Congress needs to revamp the educational system. Congressional bills should not contain riders. Mexican drug cartels should be treated like terrorists.
These were some of the points former CIA officer and Congressional candidate Will Hurd made during a visit to UTSA Jan. 15. The event was hosted by the College Republicans, an on-campus organization aimed to create increased political awareness and understanding.
Before deciding to run for Congress in the 23rd district of Texas, Hurd was an operations officer in the CIA where he was responsible for collecting foreign intelligence for the President and government policymakers. He has had the opportunity to live and work on the frontlines of several countries including Afghanistan, Pakistan and India.
After nine years in the agency, he made the difficult decision of resigning so that he could run for a seat in the House of Representatives.
When asked why he decided to run for Congress, Hurd said, “Frankly, I am disappointed with the caliber of our politicians.” He followed his statement with a personal anecdote.
During a debriefing in the CIA, Hurd was seated next to one of the senior government officials who was responsible for heading the meeting. The official was in charge of important decision-making and several operations in Afghanistan.
Hurd recalled that halfway through the meeting, the official turned to him and asked Hurd to remind him of the difference between the Shia’s and the Sunni’s.
“I laughed, because I thought he was joking at first – but he was dead serious,” Hurd said.
Furthermore, Hurd believes that his experience overseas and in D.C. politics gives him a fresh and unique perspective on the problems facing the nation. Hurd stated that one of his strengths is his strong grasp of America’s national security issues, and also local issues, with realistic solutions to the border and drug cartel problems.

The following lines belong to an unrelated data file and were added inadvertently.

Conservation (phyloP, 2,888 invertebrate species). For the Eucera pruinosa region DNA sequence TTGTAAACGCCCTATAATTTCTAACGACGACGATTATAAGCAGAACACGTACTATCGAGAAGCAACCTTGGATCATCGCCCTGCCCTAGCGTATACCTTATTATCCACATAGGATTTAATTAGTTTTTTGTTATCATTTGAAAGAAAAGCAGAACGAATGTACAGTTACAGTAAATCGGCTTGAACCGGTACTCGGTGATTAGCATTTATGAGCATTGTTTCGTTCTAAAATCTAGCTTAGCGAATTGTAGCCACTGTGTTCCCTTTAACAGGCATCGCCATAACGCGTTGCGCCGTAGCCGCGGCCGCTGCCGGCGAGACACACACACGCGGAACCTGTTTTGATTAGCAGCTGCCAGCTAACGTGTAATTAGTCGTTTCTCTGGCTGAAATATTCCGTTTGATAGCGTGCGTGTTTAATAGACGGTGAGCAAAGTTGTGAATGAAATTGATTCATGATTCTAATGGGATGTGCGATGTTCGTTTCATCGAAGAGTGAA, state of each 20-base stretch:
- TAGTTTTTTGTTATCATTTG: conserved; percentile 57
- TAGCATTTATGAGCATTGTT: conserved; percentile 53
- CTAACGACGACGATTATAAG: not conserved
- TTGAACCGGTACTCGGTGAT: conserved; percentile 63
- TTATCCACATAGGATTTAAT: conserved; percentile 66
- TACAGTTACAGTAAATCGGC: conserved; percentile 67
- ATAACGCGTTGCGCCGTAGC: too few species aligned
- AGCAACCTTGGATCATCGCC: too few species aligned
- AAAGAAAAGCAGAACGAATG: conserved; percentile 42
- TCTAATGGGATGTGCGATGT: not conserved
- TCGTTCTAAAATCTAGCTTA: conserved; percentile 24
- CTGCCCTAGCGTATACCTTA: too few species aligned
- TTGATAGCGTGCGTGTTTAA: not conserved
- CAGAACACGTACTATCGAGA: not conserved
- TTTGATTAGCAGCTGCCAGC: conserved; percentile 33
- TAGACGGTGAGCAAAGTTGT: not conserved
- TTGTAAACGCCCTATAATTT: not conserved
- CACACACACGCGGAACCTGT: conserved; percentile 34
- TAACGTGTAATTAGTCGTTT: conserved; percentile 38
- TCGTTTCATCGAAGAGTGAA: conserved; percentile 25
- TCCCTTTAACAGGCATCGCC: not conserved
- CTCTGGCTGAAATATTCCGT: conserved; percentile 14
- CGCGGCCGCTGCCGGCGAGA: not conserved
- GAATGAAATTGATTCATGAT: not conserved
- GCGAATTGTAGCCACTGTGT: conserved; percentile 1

“The last decade with the CIA has been incredibly exciting, and I’ve gained an insight into how our government functions and the impact that our congressmen have on our society through determining how our tax dollars are spent to establishing the particulars of our foreign policy,” Hurd said.
The 23rd Congressional District is geographically the largest in America, stretching all the way from San Antonio to the east side of El Paso, Texas. It includes about a fourth of San Antonio and also encompasses UTSA.
“I will do my best to help UTSA reach its goal of tier-one status,” he said. He also said that he will ensure any necessary partnerships that will benefit and provide resources and programs for UTSA and the city of San Antonio.
Hurd thanked the students who came to the event. He encourages students to “get involved in campus issues and join a campus organization that is active in politics.” Hurd graduated from Texas A&M University with a degree in computer science. During college, he served as the Student Body President, which gave him invaluable skills that he is now applying to his campaign. Hurd believes that involvement in college brings about change in the community.
Kristina Henbest, freshman anthropology major and the chair of university advancement committee of student government, attended the event and had a chance to meet Hurd personally.
“I think it’s wonderful that Will Hurd has taken the time to come and speak at UTSA. Although I didn’t agree with all of his views, he has my vote. Most politicians don’t bother to listen to what college students have to say. It means a lot to know that he does,” she said.
Hurd will be running against Republican candidates Francisco Quico Canseco and Dr. Robert C. Lowry in the March 3 primary. Canseco ran in the last election in 2008, and despite a substantial budget, lost the primary election to the incumbent, democrat Ciro Rodriguez. The other candidate, Dr. Lowry, is the CEO and founder of Alamo Healthcare Systems, and he is running for political office for the first time.
The College Republicans, who hosted the event, plan on bringing Hurd back on campus in February for an open Candidate Forum with Quico Canseco and other congressional and judicial candidates.